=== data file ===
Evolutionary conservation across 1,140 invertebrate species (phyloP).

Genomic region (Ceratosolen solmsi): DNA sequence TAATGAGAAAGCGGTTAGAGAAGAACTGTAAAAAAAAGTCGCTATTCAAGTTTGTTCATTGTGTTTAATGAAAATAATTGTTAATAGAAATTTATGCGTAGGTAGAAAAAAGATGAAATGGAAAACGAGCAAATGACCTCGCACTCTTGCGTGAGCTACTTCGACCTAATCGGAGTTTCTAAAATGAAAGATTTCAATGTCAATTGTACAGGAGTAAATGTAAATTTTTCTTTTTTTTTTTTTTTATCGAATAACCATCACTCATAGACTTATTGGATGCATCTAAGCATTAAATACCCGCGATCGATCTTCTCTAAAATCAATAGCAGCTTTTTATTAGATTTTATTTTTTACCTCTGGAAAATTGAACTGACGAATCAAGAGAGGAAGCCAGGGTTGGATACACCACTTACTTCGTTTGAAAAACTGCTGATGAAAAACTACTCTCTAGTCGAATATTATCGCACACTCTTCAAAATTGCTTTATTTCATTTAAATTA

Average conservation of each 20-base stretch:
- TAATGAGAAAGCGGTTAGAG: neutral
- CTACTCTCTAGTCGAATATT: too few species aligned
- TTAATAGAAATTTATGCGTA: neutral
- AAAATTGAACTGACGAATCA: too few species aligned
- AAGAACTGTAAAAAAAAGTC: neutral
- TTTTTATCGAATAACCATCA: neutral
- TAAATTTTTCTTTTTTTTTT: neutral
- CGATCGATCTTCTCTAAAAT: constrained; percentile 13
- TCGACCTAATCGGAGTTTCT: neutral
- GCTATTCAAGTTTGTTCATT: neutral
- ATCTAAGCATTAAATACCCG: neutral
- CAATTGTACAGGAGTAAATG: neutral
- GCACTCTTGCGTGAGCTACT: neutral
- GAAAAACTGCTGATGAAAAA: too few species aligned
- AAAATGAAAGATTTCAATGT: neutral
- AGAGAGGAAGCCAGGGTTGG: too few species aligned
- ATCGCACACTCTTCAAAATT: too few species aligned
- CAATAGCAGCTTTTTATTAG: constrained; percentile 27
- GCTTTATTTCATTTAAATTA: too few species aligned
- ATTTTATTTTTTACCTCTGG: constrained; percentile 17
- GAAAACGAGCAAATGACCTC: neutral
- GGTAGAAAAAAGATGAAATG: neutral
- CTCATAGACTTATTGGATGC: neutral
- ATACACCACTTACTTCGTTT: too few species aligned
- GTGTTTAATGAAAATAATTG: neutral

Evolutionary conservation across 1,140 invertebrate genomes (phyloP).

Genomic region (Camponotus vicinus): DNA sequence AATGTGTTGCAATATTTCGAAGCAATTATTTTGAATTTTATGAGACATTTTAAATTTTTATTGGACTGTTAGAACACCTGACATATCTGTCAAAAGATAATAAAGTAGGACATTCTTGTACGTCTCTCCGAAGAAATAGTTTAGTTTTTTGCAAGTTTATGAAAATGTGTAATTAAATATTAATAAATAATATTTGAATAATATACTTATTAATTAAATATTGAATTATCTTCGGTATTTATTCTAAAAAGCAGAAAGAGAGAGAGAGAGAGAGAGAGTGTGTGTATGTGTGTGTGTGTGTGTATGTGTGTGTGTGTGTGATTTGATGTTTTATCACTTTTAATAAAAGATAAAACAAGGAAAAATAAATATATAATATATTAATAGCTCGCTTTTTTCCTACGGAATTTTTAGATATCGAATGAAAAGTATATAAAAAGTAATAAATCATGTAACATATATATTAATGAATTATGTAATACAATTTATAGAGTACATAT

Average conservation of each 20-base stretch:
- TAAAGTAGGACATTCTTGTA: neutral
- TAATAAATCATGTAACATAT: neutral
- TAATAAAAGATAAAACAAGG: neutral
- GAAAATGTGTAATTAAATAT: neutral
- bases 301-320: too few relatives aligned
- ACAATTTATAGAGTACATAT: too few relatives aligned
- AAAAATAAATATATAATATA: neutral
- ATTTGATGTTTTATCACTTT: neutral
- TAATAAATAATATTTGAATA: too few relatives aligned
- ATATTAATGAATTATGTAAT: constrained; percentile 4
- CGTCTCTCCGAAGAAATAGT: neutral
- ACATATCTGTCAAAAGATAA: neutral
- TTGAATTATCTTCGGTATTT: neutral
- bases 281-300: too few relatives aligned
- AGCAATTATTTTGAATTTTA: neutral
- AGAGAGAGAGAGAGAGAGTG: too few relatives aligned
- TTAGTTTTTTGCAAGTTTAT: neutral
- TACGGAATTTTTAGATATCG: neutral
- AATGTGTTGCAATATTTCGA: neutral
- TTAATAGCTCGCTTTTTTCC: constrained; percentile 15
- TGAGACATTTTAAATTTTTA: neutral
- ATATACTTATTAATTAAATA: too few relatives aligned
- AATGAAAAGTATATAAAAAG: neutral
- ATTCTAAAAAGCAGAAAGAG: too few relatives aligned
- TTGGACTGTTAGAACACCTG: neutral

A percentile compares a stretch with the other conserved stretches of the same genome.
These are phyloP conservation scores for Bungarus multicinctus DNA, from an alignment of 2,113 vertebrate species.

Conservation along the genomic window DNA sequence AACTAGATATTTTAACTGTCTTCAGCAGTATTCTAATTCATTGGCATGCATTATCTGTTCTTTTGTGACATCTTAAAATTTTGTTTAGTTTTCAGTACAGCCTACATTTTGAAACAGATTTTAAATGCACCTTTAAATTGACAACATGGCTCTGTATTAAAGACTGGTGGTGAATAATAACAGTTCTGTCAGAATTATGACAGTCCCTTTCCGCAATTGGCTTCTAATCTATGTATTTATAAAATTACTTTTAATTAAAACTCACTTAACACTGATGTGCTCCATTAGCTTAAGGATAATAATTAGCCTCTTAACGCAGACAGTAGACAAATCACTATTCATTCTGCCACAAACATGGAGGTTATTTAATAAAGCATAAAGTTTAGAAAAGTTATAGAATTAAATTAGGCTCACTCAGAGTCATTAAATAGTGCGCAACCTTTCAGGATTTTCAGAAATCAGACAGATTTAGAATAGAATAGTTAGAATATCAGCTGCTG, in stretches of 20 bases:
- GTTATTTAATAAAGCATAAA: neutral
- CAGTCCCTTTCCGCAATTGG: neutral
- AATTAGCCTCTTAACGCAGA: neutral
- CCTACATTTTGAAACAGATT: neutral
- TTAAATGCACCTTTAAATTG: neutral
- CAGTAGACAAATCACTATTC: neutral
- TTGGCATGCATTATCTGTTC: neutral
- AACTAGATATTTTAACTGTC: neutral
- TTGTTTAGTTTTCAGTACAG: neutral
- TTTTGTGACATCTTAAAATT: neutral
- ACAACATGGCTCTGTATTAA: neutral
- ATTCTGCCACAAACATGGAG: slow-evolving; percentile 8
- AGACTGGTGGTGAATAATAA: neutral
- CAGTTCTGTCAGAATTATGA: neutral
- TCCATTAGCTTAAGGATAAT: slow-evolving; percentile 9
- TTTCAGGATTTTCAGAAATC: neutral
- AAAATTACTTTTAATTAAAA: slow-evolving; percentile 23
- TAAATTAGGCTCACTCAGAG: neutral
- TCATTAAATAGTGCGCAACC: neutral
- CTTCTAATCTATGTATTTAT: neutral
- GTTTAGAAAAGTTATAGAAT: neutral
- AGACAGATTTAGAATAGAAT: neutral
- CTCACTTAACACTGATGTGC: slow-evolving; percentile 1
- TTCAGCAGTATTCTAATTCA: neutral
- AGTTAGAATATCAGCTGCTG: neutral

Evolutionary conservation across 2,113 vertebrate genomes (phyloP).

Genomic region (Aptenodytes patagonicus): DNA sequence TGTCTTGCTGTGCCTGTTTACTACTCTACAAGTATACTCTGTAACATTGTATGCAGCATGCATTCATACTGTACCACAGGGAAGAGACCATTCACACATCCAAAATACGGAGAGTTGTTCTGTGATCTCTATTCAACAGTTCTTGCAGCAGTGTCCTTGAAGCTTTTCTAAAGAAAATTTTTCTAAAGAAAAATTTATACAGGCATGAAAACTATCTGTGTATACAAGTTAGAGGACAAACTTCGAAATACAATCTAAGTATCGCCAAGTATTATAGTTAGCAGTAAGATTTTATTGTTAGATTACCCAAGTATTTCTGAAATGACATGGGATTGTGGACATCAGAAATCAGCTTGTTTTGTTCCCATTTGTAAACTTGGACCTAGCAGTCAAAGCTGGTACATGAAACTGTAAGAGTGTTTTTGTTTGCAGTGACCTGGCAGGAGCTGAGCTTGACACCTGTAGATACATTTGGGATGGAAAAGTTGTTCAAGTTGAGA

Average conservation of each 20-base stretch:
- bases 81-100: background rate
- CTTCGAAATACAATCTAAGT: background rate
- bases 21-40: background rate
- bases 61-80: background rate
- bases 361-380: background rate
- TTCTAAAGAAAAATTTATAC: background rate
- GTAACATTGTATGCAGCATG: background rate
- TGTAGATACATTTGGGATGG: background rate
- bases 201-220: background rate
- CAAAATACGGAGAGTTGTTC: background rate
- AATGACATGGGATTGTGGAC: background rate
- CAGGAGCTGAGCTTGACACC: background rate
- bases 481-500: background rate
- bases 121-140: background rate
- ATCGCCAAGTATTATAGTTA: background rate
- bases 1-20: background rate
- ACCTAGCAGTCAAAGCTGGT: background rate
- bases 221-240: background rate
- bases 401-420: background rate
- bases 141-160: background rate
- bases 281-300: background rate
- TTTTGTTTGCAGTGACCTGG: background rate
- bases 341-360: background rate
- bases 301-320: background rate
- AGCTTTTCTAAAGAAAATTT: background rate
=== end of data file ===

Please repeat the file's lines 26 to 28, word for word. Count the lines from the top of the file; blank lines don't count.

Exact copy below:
- CTCATAGACTTATTGGATGC: neutral
- ATACACCACTTACTTCGTTT: too few species aligned
- GTGTTTAATGAAAATAATTG: neutral